But Marvel seems to be in a bad position as well – and there isn’t the same wrath. Marvel launched about 80 issues a month (many of which are $3.99/$4.99 each and twice per month), yet there isn’t the same anger. However, the sales numbers continue to dip there too.

    I think there is a trust issue but I don’t know if DC is the only culprit and that retailers and the audience need to take a closer look at themselves as well. It says a lot about the current state of the industry and the current audience that DC is having its second major relaunch in five years and Marvel continues to create #1s every eight months or so. Even Image and Valiant and the other publishers are doing only “seasons’ basically to relaunch with #1s.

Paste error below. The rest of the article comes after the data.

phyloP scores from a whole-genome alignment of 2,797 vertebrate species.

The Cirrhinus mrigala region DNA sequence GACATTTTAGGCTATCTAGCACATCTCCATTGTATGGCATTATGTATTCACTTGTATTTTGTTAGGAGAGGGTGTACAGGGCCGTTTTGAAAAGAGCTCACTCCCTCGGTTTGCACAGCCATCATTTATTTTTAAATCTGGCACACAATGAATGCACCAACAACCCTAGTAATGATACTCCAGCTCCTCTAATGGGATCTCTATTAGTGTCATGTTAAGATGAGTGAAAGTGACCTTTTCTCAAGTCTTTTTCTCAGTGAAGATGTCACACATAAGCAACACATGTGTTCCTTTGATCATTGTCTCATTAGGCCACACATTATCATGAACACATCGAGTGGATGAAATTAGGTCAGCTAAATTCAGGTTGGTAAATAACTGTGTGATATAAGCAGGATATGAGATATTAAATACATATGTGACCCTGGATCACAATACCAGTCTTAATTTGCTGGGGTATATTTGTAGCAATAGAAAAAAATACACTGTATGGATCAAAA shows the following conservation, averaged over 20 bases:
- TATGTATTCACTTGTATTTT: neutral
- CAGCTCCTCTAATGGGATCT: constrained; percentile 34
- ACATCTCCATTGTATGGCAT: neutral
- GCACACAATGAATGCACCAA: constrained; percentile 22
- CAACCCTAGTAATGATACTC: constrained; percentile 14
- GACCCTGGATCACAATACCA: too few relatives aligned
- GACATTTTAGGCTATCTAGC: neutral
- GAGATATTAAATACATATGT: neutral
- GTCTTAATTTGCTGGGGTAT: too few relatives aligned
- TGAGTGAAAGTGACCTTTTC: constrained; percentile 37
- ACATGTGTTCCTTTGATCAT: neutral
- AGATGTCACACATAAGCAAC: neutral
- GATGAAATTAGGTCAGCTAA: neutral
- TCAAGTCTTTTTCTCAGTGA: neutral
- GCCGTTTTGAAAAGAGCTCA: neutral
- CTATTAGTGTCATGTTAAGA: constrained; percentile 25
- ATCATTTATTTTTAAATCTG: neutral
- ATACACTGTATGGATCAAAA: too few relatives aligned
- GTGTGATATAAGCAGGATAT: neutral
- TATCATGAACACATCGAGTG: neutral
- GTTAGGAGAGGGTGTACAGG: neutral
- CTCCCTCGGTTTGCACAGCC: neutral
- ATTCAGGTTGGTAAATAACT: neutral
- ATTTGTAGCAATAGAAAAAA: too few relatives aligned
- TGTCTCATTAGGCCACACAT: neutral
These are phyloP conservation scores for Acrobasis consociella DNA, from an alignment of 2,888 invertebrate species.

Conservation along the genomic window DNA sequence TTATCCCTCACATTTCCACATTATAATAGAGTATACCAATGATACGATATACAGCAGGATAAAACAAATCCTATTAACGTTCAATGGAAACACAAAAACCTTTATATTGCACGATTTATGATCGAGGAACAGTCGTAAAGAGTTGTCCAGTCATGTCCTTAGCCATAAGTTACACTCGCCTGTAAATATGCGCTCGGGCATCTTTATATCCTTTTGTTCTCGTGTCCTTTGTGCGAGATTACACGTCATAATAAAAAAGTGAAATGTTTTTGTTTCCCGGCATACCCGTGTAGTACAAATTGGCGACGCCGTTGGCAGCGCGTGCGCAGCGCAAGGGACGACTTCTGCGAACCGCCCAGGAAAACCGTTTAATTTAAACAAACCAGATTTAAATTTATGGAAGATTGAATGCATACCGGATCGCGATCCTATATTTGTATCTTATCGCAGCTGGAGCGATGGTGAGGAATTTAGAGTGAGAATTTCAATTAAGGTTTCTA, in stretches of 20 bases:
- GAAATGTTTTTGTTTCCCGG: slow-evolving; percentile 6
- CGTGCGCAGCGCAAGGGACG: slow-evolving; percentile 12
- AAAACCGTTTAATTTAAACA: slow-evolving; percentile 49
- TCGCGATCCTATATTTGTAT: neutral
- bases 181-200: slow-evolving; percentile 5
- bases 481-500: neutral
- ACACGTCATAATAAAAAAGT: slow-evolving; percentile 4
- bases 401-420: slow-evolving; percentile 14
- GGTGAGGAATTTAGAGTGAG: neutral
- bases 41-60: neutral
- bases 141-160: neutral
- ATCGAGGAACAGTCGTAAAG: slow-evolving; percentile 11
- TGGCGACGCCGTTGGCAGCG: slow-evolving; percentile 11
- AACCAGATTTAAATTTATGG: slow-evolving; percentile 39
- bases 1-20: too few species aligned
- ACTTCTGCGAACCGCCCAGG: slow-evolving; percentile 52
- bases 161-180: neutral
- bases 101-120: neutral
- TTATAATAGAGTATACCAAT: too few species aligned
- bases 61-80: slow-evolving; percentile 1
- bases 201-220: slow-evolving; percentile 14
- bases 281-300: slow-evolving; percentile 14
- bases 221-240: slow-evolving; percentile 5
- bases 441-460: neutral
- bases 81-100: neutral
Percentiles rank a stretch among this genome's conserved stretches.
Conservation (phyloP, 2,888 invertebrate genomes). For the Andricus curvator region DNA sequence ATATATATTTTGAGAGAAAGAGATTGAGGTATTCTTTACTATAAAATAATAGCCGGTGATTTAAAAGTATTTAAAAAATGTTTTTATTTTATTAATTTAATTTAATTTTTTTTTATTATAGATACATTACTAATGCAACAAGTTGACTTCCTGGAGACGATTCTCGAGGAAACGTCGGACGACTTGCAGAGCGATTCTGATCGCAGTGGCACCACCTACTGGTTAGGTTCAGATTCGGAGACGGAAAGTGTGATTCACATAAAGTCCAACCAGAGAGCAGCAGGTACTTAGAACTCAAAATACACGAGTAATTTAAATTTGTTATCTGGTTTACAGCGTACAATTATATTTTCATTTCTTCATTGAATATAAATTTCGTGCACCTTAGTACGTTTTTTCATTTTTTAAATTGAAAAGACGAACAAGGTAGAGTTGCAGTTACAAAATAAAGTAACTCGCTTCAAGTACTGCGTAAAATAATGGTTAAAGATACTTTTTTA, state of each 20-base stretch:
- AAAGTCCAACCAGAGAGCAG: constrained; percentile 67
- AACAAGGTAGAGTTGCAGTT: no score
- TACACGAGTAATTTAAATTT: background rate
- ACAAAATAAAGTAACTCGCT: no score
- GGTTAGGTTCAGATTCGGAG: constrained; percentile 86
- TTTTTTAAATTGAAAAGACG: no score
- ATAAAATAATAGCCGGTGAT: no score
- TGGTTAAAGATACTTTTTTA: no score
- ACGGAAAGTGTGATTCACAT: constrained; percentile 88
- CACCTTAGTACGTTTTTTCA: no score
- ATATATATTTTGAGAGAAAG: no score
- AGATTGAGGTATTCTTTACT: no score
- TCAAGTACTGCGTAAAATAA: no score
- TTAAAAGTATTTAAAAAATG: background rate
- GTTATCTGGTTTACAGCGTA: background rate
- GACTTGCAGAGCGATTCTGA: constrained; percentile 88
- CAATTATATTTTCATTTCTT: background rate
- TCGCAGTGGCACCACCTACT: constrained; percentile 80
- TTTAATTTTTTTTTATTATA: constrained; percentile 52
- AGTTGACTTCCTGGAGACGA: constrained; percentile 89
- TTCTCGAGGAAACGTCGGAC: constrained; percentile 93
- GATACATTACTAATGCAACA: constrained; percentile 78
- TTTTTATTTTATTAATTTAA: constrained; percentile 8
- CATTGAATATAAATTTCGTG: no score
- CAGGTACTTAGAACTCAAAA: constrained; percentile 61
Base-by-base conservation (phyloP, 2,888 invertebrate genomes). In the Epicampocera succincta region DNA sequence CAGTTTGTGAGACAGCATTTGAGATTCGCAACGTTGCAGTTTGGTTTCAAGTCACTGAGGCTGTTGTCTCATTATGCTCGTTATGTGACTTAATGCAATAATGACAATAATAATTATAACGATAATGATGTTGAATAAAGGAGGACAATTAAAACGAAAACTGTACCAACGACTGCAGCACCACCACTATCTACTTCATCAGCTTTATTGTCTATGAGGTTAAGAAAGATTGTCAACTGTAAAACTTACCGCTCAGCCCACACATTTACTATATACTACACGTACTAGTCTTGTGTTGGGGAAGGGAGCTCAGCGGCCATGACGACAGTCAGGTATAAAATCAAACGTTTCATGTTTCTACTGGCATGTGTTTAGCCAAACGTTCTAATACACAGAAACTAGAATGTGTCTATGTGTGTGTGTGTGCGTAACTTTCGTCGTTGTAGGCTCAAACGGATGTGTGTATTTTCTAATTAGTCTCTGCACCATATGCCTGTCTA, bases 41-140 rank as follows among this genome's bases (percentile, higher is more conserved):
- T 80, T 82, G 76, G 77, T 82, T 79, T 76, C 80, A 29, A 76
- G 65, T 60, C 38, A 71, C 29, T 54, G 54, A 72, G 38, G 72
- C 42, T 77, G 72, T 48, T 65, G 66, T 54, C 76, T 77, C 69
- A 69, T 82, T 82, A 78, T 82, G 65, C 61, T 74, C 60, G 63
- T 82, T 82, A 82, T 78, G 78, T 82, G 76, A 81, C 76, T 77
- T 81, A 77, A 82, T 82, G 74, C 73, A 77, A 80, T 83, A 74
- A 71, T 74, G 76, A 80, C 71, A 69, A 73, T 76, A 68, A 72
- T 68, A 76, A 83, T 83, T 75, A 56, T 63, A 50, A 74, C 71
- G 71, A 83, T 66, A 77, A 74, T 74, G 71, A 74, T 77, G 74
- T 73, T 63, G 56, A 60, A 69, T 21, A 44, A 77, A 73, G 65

13. I think if DC wants to succeed, they need to do away with editorial driven comics. You’ve got creators, let them create. Also, don’t mess with their stories by demanding they tie into an “event” that will only create a small bump in sales, then bleed away readers from the title immediately afterwards because of the interruption. You should also consider getting ahead of the deadlines so we don’t see these last minute changes to the creative teams on the titles. Creators aren’t widgets you can just swap in and out and get the same results.

    Until they do this, I expect more of the same. A bump, then falling sales.

  14. It was plain from the start of the new 52, DC, the emperor, had no clothes. Their fortunes and marketing skills carried them as far as they could, and now we’re here, at Rebirth. I’m not sure all the mad skills that Didio, Lee, and Johns possess can carry them much further, unless they have a miracle in their pocket.